Strategy gets created incompletely mostly because strategy creation is perceived as an elite exercise, something that only an executive group of people can and should do in a hotel ballroom with walls covered in flipchart paper. This worldview becomes evident in a number of ways.
One way in which strategy formation fails is when strategies are entirely set or approved by the executive team. The thinking is that execs are empowered to create strategy, so they hole up in long meetings, using models, complex frameworks, and vast amounts of vetted data to decide things. Although the executives’ intention is to carry the load, the larger organization of talented, experienced, and competent people see the result of that process as an edict from on high.
Another reason execs do strategy alone is that they want to drive alignment, and they believe that having something written down (“cast in stone”) is easier for VPs and managers to communicate consistently. Only a strong organization with a strong high-level vision can tolerate an inclusive definition of the “how.” A weaker effort may have a partial, and therefore flawed, vision that will collapse under the scrutiny of the “how.”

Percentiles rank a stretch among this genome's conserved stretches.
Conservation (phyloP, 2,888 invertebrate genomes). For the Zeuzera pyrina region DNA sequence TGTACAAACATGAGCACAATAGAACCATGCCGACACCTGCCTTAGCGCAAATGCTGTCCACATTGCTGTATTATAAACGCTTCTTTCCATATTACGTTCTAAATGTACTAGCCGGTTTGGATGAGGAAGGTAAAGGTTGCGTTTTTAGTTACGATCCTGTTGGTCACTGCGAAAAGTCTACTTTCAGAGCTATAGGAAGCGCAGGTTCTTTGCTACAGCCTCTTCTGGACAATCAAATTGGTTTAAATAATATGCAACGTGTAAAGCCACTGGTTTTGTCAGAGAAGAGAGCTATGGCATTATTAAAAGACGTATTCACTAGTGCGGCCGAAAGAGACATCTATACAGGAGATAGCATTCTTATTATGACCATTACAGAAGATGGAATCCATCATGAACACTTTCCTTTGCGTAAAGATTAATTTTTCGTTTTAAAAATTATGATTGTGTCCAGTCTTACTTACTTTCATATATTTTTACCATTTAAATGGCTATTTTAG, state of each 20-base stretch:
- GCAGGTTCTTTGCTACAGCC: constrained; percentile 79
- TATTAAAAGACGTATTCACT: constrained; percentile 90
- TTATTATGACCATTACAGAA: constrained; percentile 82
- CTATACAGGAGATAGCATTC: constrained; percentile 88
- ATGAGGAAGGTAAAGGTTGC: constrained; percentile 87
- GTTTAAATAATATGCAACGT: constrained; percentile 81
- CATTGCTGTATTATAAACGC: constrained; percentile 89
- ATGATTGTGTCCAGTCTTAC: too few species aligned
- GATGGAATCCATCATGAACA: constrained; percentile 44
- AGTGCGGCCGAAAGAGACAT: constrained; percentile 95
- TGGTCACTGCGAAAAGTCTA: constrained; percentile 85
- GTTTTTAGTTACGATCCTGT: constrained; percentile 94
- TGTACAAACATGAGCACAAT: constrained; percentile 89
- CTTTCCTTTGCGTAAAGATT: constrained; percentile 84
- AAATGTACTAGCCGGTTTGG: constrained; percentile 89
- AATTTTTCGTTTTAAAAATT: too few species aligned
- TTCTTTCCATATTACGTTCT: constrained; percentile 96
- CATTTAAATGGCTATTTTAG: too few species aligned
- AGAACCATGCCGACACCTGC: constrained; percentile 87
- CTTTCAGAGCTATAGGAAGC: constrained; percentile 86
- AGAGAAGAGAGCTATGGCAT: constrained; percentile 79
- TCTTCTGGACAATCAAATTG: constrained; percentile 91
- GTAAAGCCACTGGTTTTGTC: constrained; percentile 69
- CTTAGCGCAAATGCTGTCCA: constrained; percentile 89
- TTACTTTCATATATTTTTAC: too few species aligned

Another way this worldview shows up is in the form of a mild platitude from an operational leader that sounds something like this: “We don’t want to bother you or distract you from your existing work, so we made the strategic decisions for you and want you to validate them in the next 45-minute session of our meeting.” Have you heard things like this from the Powers That Be? If so, did it make you roll your eyes (as soon as you were sure you wouldn’t be seen)? If you’re reading this book, you have an interest in creating successful strategy. You’re not looking to be a bystander in the game of strategy creation.
Those Powers That Be aren’t trying to do something wrong, but they lack a framework or process to do engaged strategy creation well, so they don’t do it at all. Regardless of intent, these examples leave a void in the business. This existing approach to strategy lacks depth and a connection to the realities of the business operations, the needed debate of ideas that result in trade-off discussions, and the need to align capabilities. It lacks a connection to the people who will make that strategy a reality. And it creates an unnecessary separation between the decision of “where to win” and the “how” of winning.